Last night I was just about ready to turn Larry King off when I heard him ask Bill Gates Sr. his opinion of the federal estate tax. As you may know, Bill Sr. has been campaigning to keep the federal estate tax and his son supports his efforts. As Bill Sr. sees it, the estate tax provides a substantial revenue stream from those with the greatest capacity to pay.
As Congress considers what to do about the federal estate tax the BBA is about to file a bill in the state legislature that would “patch” the federal estate tax and generation skipping transfer tax (“GST” taxes) for one year – providing us with the same exclusions that we had in 2009.
Here’s why we need the “patch.” Today the federal estate tax is zero, the result of legislation passed by Congress in 2001. That being said, virtually every estate planner expected that Congress would enact some form of federal estate tax before its 2010 sunset.
As 2010 approached, many lawyers in Massachusetts predicted that Congress would at the very least “patch” the transfer tax laws so that we’d have the same exclusions and tax rate we had in 2009. The thought was that this “patch” or temporary solution would be in place until Congress decided what to do for the long term. That didn’t happen, and this has led to complications in estate planning, as well as questions about whether or not estate plans will work as they were intended to work.
Congress’s failure to act in this regard creates havoc with an unknown number of estates of Massachusetts residents whose estate planning was done on the presumption that there would be some sort of federal estate tax system in effect in 2010. This could also lead to failed bequests or potential litigation.
The BBA’s proposes to address this problem by filing retroactive legislation that would:
- provide a default but rebuttable presumption for tax formula clauses tied to the federal estate and GST taxes;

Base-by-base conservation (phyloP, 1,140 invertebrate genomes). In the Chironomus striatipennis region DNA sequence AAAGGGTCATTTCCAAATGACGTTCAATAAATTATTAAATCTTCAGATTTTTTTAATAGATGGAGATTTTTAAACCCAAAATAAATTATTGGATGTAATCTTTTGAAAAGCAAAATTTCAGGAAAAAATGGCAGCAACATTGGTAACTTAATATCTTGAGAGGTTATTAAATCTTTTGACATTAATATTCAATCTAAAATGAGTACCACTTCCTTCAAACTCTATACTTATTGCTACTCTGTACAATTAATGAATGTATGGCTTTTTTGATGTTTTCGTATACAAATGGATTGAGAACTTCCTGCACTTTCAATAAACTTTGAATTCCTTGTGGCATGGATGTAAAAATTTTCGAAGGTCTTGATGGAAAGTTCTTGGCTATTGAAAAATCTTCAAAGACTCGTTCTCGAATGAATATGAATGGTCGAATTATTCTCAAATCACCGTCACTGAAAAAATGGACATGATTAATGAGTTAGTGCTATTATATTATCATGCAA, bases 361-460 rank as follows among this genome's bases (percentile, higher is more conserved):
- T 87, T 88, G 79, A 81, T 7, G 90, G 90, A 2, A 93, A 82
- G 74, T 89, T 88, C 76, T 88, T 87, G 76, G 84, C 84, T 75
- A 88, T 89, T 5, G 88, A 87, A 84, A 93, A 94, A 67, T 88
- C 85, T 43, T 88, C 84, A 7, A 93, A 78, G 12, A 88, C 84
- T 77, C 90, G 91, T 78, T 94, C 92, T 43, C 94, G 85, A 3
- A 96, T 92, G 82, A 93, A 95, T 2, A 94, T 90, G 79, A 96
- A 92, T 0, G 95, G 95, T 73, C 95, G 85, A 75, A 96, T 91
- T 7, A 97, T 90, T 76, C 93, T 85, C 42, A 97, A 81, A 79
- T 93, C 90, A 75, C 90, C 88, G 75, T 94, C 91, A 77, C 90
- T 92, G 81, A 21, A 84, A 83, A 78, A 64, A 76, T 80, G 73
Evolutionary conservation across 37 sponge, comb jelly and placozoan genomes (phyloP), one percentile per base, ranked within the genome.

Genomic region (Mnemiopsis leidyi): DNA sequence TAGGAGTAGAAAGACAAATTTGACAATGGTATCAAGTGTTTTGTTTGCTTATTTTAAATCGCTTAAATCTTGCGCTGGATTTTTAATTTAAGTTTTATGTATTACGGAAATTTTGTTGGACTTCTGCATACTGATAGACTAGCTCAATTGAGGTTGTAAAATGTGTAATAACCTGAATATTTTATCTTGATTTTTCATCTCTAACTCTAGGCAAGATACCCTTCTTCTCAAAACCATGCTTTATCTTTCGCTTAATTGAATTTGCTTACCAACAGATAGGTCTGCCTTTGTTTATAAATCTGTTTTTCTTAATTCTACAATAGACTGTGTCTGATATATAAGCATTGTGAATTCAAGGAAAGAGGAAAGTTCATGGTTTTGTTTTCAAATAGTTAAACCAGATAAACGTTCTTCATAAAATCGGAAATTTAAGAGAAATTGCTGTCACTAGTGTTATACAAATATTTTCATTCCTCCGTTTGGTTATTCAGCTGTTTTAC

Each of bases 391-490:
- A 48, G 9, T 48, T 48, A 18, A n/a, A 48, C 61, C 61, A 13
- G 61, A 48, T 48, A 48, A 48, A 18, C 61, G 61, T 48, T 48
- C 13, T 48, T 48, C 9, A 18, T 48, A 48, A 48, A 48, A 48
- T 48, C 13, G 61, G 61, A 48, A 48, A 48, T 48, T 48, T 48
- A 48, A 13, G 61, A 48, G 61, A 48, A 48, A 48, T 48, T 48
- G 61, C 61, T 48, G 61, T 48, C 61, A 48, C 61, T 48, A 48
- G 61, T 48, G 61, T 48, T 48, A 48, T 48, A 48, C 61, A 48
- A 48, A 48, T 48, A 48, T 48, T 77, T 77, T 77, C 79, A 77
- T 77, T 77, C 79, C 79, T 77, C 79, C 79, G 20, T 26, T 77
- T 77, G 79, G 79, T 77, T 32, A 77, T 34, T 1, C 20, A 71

- reduce the burden on the probate courts of hearing construction cases related to tax formulas and other provisions in wills and trusts where there is no ambiguity on the face of the document;
- relieve smaller estates from the expense and delay of asking a probate court to construe such formula tax clauses in each case;
- in cases where the default presumption is not the intent of the testator or grantor, it will allow the probate courts to consider extrinsic evidence to determine grantor or testator intent even where the instrument is ambiguous; and,
- exonerate any executor or trustee who makes funding or distribution decisions based upon the 2010 suspension.
It appears that Congress is not able to reach a consensus on what to do with this quirk in the law so it is even more imperative that Massachusetts act and act quickly. The bill is expected to be filed this week. Thanks to Chairman Eugene O’Flaherty for recognizing the importance of this issue and for taking the important step to do something in Massachusetts while the debate is still going on in DC. Let’s hope we can get this important piece through the legislative process soon.
– Kathleen M. Joyce
Government Relations Director
Boston Bar Association